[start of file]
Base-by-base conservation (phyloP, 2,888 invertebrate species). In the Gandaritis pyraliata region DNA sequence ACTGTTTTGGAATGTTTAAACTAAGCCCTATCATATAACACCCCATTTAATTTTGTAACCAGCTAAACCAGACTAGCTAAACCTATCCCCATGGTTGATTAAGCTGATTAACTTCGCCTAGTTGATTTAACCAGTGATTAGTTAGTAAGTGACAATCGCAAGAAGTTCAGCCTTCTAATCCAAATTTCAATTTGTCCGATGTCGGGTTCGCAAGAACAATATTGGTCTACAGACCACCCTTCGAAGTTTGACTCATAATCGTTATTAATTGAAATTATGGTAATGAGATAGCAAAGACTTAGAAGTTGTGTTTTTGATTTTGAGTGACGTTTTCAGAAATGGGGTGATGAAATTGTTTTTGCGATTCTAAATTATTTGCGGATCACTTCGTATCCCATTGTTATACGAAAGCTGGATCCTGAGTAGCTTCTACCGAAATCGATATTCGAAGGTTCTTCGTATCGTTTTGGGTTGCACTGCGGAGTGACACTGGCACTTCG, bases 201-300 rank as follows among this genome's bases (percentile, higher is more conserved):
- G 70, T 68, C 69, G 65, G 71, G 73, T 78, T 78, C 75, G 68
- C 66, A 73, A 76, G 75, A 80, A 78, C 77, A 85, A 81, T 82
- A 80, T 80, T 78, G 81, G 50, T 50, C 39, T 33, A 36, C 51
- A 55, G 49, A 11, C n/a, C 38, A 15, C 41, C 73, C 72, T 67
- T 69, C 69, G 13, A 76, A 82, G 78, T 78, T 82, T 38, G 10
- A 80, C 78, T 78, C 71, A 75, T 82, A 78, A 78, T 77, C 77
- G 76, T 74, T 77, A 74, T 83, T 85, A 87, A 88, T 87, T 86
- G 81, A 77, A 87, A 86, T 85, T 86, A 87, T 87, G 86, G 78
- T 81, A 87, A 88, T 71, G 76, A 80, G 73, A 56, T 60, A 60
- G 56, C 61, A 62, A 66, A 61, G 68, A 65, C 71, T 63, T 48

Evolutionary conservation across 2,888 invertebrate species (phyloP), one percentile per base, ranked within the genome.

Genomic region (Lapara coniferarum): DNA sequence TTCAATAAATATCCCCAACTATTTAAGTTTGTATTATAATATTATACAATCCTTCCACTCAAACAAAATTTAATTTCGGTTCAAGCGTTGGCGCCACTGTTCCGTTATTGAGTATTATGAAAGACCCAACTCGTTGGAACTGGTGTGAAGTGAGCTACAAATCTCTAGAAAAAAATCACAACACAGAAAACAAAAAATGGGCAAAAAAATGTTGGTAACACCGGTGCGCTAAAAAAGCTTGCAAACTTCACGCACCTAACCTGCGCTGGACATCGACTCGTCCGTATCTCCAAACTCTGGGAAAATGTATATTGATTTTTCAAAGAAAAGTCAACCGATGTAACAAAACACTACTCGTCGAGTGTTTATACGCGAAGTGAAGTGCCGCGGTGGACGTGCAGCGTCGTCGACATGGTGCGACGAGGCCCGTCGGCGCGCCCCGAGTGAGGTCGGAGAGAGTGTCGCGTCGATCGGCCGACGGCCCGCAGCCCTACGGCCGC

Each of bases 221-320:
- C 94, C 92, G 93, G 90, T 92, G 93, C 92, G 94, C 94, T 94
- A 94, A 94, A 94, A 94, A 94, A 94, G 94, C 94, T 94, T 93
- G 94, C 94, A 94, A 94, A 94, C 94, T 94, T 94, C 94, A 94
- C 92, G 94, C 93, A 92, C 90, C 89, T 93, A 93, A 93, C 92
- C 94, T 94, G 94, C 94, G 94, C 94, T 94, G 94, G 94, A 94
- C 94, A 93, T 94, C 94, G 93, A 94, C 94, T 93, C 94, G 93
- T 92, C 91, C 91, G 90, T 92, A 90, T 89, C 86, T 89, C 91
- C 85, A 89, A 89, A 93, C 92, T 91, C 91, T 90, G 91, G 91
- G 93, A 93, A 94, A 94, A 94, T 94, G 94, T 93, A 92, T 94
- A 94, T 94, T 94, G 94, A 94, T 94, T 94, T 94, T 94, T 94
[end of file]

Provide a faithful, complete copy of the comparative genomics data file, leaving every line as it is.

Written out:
Base-by-base conservation (phyloP, 2,888 invertebrate species). In the Gandaritis pyraliata region DNA sequence ACTGTTTTGGAATGTTTAAACTAAGCCCTATCATATAACACCCCATTTAATTTTGTAACCAGCTAAACCAGACTAGCTAAACCTATCCCCATGGTTGATTAAGCTGATTAACTTCGCCTAGTTGATTTAACCAGTGATTAGTTAGTAAGTGACAATCGCAAGAAGTTCAGCCTTCTAATCCAAATTTCAATTTGTCCGATGTCGGGTTCGCAAGAACAATATTGGTCTACAGACCACCCTTCGAAGTTTGACTCATAATCGTTATTAATTGAAATTATGGTAATGAGATAGCAAAGACTTAGAAGTTGTGTTTTTGATTTTGAGTGACGTTTTCAGAAATGGGGTGATGAAATTGTTTTTGCGATTCTAAATTATTTGCGGATCACTTCGTATCCCATTGTTATACGAAAGCTGGATCCTGAGTAGCTTCTACCGAAATCGATATTCGAAGGTTCTTCGTATCGTTTTGGGTTGCACTGCGGAGTGACACTGGCACTTCG, bases 201-300 rank as follows among this genome's bases (percentile, higher is more conserved):
- G 70, T 68, C 69, G 65, G 71, G 73, T 78, T 78, C 75, G 68
- C 66, A 73, A 76, G 75, A 80, A 78, C 77, A 85, A 81, T 82
- A 80, T 80, T 78, G 81, G 50, T 50, C 39, T 33, A 36, C 51
- A 55, G 49, A 11, C n/a, C 38, A 15, C 41, C 73, C 72, T 67
- T 69, C 69, G 13, A 76, A 82, G 78, T 78, T 82, T 38, G 10
- A 80, C 78, T 78, C 71, A 75, T 82, A 78, A 78, T 77, C 77
- G 76, T 74, T 77, A 74, T 83, T 85, A 87, A 88, T 87, T 86
- G 81, A 77, A 87, A 86, T 85, T 86, A 87, T 87, G 86, G 78
- T 81, A 87, A 88, T 71, G 76, A 80, G 73, A 56, T 60, A 60
- G 56, C 61, A 62, A 66, A 61, G 68, A 65, C 71, T 63, T 48

Evolutionary conservation across 2,888 invertebrate species (phyloP), one percentile per base, ranked within the genome.

Genomic region (Lapara coniferarum): DNA sequence TTCAATAAATATCCCCAACTATTTAAGTTTGTATTATAATATTATACAATCCTTCCACTCAAACAAAATTTAATTTCGGTTCAAGCGTTGGCGCCACTGTTCCGTTATTGAGTATTATGAAAGACCCAACTCGTTGGAACTGGTGTGAAGTGAGCTACAAATCTCTAGAAAAAAATCACAACACAGAAAACAAAAAATGGGCAAAAAAATGTTGGTAACACCGGTGCGCTAAAAAAGCTTGCAAACTTCACGCACCTAACCTGCGCTGGACATCGACTCGTCCGTATCTCCAAACTCTGGGAAAATGTATATTGATTTTTCAAAGAAAAGTCAACCGATGTAACAAAACACTACTCGTCGAGTGTTTATACGCGAAGTGAAGTGCCGCGGTGGACGTGCAGCGTCGTCGACATGGTGCGACGAGGCCCGTCGGCGCGCCCCGAGTGAGGTCGGAGAGAGTGTCGCGTCGATCGGCCGACGGCCCGCAGCCCTACGGCCGC

Each of bases 221-320:
- C 94, C 92, G 93, G 90, T 92, G 93, C 92, G 94, C 94, T 94
- A 94, A 94, A 94, A 94, A 94, A 94, G 94, C 94, T 94, T 93
- G 94, C 94, A 94, A 94, A 94, C 94, T 94, T 94, C 94, A 94
- C 92, G 94, C 93, A 92, C 90, C 89, T 93, A 93, A 93, C 92
- C 94, T 94, G 94, C 94, G 94, C 94, T 94, G 94, G 94, A 94
- C 94, A 93, T 94, C 94, G 93, A 94, C 94, T 93, C 94, G 93
- T 92, C 91, C 91, G 90, T 92, A 90, T 89, C 86, T 89, C 91
- C 85, A 89, A 89, A 93, C 92, T 91, C 91, T 90, G 91, G 91
- G 93, A 93, A 94, A 94, A 94, T 94, G 94, T 93, A 92, T 94
- A 94, T 94, T 94, G 94, A 94, T 94, T 94, T 94, T 94, T 94